On August 27, 2015, the Food and Drug Administration (“FDA”) issued warning letters to three tobacco companies regarding their labeling of cigarettes as “additive-free” and/or “natural.” This marks the first time the FDA has used its authority under the Family Smoking Prevention and Tobacco Control Act of 2009 to target this type of labeling on cigarettes.
The brands and manufacturers are Natural American Spirit for Santa Fe Natural Tobacco Co., Winston for ITG Brands, and Nat Sherman for Sherman’s 1400 Broadway N.Y.C. Ltd. As reported by the Winston-Salem Journal, Santa Fe was bought by Reynolds in December 2001 and ITG Brands took ownership of Winston in June as part of a $7.1 billion transaction involving its parent company, Imperial Tobacco Group Plc, and Reynolds.
Pursuant to the FDA’s authority under the Family Smoking Prevention and Tobacco Control Act of 2009, a manufacturer who seeks to claim that a product poses fewer risks than other tobacco products may submit a modified risk tobacco product (“MRTP”) to the FDA with scientific evidence to support that claim. The companies received the warning letters for the following labels:
- ITG Brands LLC: Winston cigarettes with the MRTP claim “additive-free”
- Santa Fe Natural Tobacco Company Inc.: Natural American Spirit cigarettes with the MRTP claims “natural” and “additive-free”
- Sherman’s 1400 Broadway N.Y.C. Ltd.: Nat Sherman cigarettes with the MRTP claim “natural”
The FDA determined that the labeling of these products as “natural” and “additive-free” need an FDA modified risk tobacco products order before they can be legally introduced into interstate commerce. The manufacturers have 15 business days to respond to the FDA and explain how they will remedy the violation or to provide reasoning and supportive information to the FDA if they believe they are not in violation.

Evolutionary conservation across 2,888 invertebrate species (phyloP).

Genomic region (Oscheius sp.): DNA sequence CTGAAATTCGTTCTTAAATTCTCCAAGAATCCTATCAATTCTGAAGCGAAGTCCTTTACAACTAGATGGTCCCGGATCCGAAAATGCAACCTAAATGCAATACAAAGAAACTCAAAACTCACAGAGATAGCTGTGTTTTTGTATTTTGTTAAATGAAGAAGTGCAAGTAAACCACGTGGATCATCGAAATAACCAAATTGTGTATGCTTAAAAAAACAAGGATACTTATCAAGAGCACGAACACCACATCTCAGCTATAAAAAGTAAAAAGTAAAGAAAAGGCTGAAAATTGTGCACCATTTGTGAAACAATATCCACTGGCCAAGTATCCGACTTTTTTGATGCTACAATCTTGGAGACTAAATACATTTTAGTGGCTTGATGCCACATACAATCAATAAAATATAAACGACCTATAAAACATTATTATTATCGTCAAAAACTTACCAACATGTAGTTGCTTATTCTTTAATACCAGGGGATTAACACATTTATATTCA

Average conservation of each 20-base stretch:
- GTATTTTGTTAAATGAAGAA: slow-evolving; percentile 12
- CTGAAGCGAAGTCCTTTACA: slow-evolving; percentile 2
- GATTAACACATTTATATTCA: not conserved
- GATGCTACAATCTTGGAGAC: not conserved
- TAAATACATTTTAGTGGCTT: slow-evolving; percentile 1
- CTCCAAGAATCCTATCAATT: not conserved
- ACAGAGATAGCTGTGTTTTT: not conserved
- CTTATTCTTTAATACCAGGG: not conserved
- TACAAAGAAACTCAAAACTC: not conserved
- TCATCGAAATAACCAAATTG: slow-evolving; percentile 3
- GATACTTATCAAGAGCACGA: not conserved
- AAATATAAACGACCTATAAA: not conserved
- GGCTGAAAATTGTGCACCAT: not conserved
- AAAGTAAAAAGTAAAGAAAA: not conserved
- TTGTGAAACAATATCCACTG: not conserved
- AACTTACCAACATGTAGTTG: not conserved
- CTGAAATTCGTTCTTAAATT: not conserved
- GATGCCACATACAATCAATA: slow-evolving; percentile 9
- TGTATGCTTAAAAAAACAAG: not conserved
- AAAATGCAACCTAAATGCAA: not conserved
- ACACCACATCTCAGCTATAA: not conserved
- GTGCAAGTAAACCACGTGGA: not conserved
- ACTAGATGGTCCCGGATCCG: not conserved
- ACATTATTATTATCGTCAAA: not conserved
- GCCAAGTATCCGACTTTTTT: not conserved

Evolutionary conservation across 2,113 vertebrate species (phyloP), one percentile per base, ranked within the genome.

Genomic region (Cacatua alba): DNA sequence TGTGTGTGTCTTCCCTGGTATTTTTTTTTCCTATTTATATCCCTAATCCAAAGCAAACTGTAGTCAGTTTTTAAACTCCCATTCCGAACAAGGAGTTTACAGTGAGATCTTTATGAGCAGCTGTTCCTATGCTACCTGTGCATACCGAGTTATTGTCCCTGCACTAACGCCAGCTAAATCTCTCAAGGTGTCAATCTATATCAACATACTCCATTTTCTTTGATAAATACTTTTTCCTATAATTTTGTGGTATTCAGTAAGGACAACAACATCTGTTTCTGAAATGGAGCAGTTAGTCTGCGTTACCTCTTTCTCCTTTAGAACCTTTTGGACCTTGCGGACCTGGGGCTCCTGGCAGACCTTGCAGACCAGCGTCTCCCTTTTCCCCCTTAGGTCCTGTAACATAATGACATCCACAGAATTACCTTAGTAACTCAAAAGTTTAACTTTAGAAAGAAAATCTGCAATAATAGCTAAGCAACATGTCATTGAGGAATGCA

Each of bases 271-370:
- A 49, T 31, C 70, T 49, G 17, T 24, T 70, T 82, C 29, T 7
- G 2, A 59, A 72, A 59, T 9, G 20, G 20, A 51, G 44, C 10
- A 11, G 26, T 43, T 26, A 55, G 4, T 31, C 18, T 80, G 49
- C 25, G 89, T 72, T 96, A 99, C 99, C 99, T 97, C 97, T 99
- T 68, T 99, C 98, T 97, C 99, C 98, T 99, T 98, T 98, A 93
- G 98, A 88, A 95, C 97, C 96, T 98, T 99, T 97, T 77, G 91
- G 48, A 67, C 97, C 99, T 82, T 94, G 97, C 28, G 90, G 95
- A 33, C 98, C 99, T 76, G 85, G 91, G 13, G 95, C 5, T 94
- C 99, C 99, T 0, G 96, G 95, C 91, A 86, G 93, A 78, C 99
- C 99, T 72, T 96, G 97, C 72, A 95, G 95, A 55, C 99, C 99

The Family Smoking Prevention and Tobacco Control Act of 2009
Issuing the warning letters to ITG Brands LLC, Santa Fe Natural Tobacco Company, Inc., and Sherman’s 1400 Broadway N.Y.C. Ltd. Is the first time the FDA has used its authority under the Family Smoking Prevention and Tobacco Control Act of 2009 to pursue regulatory action. Specifically, the FDA found that the companies were in violation of section 911 of the Federal Food, Drug, and Cosmetic Act (the FD&C Act). Under this section of the FD&C Act, a “modified risk tobacco product” is defined as “any tobacco product that is sold or distributed for use to reduce harm or the risk of tobacco-related disease associated with commercially marketed tobacco products.” As described by the FDA, “this includes products, the label, labeling, or advertising of which represents implicitly or explicitly that the product or its smoke does not contain or is free of substance and/or that the product presents a lower risk of tobacco-related disease or is less harmful than one or more other commercially marketed tobacco products.” If the companies fail to obey federal tobacco law, they may be liable for civil money penalties, criminal prosecution seizure, and/or injunction.